Apr 28, 2014, 10:16 AM
Justice Wowo and former Minister of Justice Lamin A.M.S. Jobarteh are being tried on a thirteen-count indictment which included abuse of office, conspiracy to defeat Justiceand interference with witnesses, offences relating to Judicial proceeding, to giving false informing to a public officer, which both denied.
Delivering the ruling, Justice Nkea stated that when the matter last came up on Wednesday 23 October, the 1st accused person, Justice Joseph Wowo, made an oral application, urging the court to avail him with a copy of the records of proceedings so far taken in this matter.
“I have carefully read through the length and breadth of the 1997 constitution and the Rules of Court, and it seems to me that the gamut of fair trial rights of an accused person during the pendency of a case is provided for under section 24 of the same constitution.
“And if I agree that an accused must be given adequate time and facilities to conduct his defence, I also affirm that this right must be interpreted and understood within in the ambit of section 24 of the constitution to mean that the accused must be given adequate notice of the list of witnesses, list of exhibits and summary of evidence to be used against him in the trial,” Justice Nkea said.
He said “apart from section 24(4) of the constitution which gives an accused the right to records of proceeding within thirty days upon the conclusion of the proceedings, there was nothing in our laws and the Rules of Court suggesting that an accused or any other party for that matter must be given a copy of the records of proceedings in a matter that was sub judice, and that was certainly not a common law practice as well.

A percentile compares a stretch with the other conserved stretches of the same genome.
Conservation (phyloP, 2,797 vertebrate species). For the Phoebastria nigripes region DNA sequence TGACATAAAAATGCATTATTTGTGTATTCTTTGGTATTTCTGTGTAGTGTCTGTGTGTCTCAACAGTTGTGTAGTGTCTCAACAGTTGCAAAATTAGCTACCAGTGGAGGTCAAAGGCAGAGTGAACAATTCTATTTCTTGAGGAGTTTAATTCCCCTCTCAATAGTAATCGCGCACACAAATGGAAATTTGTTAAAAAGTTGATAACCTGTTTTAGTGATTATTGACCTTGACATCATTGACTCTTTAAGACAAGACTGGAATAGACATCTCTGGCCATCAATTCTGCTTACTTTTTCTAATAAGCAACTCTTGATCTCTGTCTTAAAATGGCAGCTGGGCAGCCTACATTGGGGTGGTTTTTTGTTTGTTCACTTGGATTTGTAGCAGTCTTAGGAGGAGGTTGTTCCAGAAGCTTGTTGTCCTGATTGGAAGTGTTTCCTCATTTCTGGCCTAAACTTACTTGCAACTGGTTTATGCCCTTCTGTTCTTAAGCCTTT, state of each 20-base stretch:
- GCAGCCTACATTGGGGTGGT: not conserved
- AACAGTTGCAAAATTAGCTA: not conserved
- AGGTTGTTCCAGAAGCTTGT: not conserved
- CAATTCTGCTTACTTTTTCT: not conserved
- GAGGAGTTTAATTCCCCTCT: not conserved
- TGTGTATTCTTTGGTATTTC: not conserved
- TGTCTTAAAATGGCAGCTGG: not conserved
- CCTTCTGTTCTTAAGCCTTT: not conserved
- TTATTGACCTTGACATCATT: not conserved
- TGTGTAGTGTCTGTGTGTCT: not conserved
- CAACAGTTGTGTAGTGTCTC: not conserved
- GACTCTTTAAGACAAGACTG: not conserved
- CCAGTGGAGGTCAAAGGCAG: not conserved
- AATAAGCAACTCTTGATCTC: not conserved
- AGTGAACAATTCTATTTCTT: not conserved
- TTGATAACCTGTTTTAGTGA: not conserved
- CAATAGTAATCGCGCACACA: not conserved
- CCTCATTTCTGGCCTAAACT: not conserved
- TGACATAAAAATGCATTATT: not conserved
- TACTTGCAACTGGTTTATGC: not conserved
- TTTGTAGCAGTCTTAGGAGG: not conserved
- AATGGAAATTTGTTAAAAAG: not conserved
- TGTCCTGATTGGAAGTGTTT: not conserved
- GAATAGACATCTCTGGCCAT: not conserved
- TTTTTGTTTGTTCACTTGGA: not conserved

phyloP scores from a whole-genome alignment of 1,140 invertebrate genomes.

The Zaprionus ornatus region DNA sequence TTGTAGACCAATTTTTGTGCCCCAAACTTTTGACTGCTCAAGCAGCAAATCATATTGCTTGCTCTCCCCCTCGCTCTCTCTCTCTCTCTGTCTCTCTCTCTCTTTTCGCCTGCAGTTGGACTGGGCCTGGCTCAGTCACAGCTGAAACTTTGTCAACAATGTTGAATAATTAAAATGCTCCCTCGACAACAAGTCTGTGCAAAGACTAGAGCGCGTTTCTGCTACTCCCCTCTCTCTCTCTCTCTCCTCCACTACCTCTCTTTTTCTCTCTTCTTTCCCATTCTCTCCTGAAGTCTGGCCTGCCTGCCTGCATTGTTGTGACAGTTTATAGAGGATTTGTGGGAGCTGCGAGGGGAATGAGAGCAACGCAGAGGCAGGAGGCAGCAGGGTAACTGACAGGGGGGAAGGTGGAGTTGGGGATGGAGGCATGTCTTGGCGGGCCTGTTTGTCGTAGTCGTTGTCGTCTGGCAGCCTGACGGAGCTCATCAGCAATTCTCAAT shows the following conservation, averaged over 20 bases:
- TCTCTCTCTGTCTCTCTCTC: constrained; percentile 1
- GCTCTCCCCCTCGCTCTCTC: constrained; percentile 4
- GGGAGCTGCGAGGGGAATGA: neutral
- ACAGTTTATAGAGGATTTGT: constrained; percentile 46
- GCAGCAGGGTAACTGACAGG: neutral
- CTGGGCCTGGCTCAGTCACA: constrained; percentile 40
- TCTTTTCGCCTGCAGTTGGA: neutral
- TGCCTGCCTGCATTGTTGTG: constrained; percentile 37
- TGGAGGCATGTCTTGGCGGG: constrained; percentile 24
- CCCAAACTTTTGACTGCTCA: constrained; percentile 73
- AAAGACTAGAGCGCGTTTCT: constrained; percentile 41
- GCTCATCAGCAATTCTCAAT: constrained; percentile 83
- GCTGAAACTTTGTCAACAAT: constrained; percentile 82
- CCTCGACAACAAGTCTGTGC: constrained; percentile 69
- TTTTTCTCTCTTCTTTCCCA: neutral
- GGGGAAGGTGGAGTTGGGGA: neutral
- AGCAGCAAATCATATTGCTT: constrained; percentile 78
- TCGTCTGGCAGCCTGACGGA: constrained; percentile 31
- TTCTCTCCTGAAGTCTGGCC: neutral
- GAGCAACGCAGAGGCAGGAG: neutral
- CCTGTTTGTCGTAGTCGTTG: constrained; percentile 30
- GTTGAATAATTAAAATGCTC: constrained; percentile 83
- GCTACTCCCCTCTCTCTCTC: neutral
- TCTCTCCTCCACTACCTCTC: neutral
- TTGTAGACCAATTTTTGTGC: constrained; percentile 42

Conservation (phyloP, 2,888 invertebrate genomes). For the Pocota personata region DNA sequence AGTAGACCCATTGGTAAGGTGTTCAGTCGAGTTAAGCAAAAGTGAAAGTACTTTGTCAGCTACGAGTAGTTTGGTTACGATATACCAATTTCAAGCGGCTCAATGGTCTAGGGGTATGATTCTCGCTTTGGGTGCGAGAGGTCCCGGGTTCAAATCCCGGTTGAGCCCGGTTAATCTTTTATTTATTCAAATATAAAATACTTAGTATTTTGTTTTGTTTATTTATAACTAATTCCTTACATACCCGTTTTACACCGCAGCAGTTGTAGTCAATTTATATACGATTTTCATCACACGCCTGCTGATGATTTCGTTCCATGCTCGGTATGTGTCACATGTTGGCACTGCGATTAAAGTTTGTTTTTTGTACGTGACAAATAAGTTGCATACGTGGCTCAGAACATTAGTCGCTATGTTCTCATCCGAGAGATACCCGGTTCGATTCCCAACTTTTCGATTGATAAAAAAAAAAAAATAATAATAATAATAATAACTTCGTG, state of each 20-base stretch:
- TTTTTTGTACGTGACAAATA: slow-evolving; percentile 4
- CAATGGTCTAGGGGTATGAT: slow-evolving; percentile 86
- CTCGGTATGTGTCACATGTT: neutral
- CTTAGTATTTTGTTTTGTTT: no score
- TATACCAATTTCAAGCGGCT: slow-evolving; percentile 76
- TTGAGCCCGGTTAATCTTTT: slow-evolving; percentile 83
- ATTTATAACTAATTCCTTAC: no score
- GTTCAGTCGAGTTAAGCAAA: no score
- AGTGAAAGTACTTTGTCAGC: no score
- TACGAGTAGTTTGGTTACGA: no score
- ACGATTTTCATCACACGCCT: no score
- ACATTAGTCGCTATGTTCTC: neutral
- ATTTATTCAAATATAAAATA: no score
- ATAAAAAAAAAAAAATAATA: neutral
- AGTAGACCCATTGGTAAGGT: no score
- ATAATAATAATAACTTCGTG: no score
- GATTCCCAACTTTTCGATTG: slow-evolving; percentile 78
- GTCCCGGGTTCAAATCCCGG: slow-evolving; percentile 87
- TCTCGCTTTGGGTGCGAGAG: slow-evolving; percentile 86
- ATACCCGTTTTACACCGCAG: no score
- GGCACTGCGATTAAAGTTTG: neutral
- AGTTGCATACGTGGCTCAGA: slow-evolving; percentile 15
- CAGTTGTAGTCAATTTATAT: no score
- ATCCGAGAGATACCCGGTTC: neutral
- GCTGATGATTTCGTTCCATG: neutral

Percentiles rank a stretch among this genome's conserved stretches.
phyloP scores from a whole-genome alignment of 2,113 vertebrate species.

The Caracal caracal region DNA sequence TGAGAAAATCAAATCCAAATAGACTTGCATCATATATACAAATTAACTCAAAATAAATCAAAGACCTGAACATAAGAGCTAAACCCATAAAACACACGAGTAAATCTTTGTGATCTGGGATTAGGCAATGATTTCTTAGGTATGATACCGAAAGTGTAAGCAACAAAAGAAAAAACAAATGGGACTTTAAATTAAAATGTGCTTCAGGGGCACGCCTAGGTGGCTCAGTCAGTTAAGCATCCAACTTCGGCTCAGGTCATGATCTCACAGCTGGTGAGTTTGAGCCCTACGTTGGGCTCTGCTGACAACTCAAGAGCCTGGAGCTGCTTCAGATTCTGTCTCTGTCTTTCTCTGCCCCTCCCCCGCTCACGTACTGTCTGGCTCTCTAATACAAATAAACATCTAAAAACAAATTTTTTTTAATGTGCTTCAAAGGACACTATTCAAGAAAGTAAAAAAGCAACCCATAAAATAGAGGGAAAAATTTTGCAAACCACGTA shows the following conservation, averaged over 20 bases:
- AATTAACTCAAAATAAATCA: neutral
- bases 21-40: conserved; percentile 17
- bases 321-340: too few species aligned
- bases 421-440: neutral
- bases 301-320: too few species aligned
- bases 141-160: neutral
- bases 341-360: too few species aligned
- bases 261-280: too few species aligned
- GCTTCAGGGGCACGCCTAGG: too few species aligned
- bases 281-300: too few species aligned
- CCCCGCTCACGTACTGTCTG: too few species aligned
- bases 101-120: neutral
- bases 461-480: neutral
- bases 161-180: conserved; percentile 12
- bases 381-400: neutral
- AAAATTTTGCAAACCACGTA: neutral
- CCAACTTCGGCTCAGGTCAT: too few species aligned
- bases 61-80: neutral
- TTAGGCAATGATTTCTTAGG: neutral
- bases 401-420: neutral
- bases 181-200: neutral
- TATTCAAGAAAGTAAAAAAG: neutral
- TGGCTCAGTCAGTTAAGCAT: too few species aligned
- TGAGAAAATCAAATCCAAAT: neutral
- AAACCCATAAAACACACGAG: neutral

“The practice is that, where counsel is absent from any part of the trial for genuine reasons, the court may in the interest of justice allow counsel to read through the records of proceedings with a view to abreast himself with those proceedings.
“That aside, I do not know of any other rule or practice suggesting that a litigant who has been present throughout the trial and taking notes of the proceedings, can still apply and be given a copy of the records of proceedings while the matter is still pending before the court,” said Justice Nkea in his ruling.
He added that since the 1st accused was always in court and taking notes of the proceedings, he did not know what purpose the request seeks to serve.
“On the totality of the foregoing, therefore, I hold that this application lacks merit and I dismiss same,” he said.
Meanwhile, defence counsel B.S. Touray continued cross-examining the prosecution witness six (PW6), Andrew Van Sapeklaabergne, a Dutch businessman, who told the court that it was correct that no one had asked for a bribe at the meeting.
He also told the court that he could not remember whether the Attorney General was the 14th defendant in his case at Brikama.
The case continues on 30 October 2013.